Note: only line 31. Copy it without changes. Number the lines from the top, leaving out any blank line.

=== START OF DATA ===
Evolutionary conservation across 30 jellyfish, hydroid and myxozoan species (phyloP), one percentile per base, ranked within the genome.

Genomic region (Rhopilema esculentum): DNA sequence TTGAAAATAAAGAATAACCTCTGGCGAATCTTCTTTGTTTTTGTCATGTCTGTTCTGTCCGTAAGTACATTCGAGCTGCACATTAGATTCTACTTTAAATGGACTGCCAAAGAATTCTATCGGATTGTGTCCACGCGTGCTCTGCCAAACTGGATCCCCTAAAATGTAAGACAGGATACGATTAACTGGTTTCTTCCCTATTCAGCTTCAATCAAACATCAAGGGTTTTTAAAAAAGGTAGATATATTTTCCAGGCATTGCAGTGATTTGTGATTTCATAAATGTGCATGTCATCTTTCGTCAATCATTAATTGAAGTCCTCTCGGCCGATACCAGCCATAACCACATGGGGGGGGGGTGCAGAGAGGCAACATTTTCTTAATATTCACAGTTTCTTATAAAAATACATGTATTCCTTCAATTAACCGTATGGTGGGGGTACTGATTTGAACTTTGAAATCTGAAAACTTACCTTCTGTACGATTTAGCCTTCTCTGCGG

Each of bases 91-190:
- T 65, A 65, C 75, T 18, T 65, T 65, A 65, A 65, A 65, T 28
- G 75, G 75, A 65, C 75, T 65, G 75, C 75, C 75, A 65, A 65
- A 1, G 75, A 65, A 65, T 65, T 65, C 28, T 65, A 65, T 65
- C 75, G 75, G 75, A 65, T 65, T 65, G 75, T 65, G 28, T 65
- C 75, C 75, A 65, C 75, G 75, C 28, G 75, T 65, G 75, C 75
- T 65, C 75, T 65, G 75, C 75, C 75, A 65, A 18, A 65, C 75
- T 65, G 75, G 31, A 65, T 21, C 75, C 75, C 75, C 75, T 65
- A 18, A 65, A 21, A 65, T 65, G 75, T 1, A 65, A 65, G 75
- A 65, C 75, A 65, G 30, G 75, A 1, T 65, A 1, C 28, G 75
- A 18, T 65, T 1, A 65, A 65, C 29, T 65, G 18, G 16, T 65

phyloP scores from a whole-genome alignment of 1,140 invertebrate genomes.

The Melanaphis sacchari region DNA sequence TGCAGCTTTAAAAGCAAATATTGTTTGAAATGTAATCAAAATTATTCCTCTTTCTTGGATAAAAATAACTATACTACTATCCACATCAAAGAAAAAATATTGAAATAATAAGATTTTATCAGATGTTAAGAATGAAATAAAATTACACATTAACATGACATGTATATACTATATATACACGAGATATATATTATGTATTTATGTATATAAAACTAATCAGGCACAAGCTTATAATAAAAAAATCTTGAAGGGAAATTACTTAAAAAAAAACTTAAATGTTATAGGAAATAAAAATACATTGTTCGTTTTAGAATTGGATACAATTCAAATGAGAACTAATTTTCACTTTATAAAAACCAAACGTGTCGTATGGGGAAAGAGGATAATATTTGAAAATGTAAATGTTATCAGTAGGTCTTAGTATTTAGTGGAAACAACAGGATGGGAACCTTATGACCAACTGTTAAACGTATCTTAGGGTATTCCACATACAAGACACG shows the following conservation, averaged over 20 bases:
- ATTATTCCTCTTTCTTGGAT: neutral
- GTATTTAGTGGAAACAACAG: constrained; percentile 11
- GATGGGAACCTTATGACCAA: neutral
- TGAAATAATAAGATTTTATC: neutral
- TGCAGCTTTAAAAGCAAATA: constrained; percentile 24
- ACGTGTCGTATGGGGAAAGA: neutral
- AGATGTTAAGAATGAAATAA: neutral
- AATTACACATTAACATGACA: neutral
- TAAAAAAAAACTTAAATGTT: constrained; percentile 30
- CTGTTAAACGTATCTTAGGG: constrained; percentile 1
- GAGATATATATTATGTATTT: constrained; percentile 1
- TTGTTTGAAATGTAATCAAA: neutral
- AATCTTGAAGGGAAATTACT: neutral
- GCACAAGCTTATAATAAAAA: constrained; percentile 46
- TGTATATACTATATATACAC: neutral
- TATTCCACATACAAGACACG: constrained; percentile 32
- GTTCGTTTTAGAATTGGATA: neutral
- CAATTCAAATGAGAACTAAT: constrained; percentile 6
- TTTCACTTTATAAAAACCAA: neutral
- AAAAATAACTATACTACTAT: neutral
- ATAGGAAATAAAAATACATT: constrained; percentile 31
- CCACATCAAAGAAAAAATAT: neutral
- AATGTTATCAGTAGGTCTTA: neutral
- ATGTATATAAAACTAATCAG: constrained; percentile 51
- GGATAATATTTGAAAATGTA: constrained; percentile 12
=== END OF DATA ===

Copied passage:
- TATTCCACATACAAGACACG: constrained; percentile 32